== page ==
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Monday, December 11, 2017
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NYS ConCon 2017

The First Rejection: The Constitutional Convention of 1867-68



In 1866, the first mandatory convention call was submitted to voters. The call was approved, and the convention of 1867-68 was convened. The main issues confronting the convention were the judiciary and suffrage.

The convention proposed a new Judiciary Article. Changes were implemented to reduce the backlog of cases and extend the term of judges to fourteen years. Submitted separately in 1869, the article and was approved.

The most contentious issue, African American suffrage, embroiled the convention in the politics of race. Delegates proceeded cautiously, submitting a separate amendment that retained the property qualification for African American males. This amendment was also approved. The issue of women’s suffrage also received some attention, but delegates declined to recommend it because public sentiment did not demand and would not sustain such a radical innovation.

The convention proposed a new Constitution, which was rejected by voters, that would have:

  • Increased the term of senators to four years;
  • Placed more restrictions on legislative power;
  • Strengthened the governor’s powers;
  • Created a court of claims (previously, claims against the state were resolved by the legislature); and
  • Added provisions prohibiting unreasonable searches and seizures, allowing juries of less than twelve, calling for free common schools, and punishing bribery of public officials.
For the first time in a constitutional convention in New York, a Committee on Cities was created and a serious attempt was made to address the question of home rule. Caught in the crossfire between the desire to address corruption in the cities and the impulse towards local autonomy, the final recommendations did not provide much in the way of home rule.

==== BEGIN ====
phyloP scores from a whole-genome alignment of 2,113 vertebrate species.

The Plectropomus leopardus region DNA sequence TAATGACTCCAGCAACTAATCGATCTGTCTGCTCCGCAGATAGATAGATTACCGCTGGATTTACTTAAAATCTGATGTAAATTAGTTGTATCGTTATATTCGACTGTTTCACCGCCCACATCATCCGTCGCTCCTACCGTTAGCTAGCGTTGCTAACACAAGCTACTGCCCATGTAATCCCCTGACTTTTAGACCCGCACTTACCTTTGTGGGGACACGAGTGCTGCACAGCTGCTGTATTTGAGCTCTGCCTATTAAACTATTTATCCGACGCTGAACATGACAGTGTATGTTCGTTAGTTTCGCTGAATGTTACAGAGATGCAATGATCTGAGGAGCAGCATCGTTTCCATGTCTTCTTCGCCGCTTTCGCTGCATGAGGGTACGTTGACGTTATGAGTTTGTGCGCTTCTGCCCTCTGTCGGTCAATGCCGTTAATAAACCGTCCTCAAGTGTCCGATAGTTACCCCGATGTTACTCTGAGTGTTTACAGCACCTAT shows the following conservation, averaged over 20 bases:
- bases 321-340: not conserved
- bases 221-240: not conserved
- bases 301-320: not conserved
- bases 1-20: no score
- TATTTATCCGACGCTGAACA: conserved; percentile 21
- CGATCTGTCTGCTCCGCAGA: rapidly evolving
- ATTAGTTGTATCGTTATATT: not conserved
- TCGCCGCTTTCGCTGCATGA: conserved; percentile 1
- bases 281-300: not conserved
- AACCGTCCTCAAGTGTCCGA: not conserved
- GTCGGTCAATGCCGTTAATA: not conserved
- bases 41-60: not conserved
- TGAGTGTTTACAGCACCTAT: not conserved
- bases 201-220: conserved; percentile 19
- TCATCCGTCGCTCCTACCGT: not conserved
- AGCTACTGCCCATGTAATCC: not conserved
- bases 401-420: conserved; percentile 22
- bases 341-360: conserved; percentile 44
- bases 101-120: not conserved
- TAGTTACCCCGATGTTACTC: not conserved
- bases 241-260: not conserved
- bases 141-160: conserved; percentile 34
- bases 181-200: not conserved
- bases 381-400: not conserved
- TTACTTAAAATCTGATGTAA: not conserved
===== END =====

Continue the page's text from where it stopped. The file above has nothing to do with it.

Some of the convention’s proposals, e.g., an unreasonable search and seizure clause, the creation of a court of claims, and a provision for free common schools, were subsequently adopted.

Efforts for reform continued in the state and gave birth to a new mode of constitutional reform, the constitutional commission. Unlike constitutional conventions, commissions lack the authority to submit their proposals directly to the voters for approval. Instead, they propose recommendations to the legislature, which has sole discretion on whether to propose them to the people in the manner required for other legislatively initiated amendments.

Commissions were created by the legislature at the behest of the governor in 1872 and 1890 and made valuable recommendations concerning the judiciary, legislature, the executive, debt, the cities, and corruption. Many of these recommendations found their way into the constitution by way of legislatively proposed amendments.

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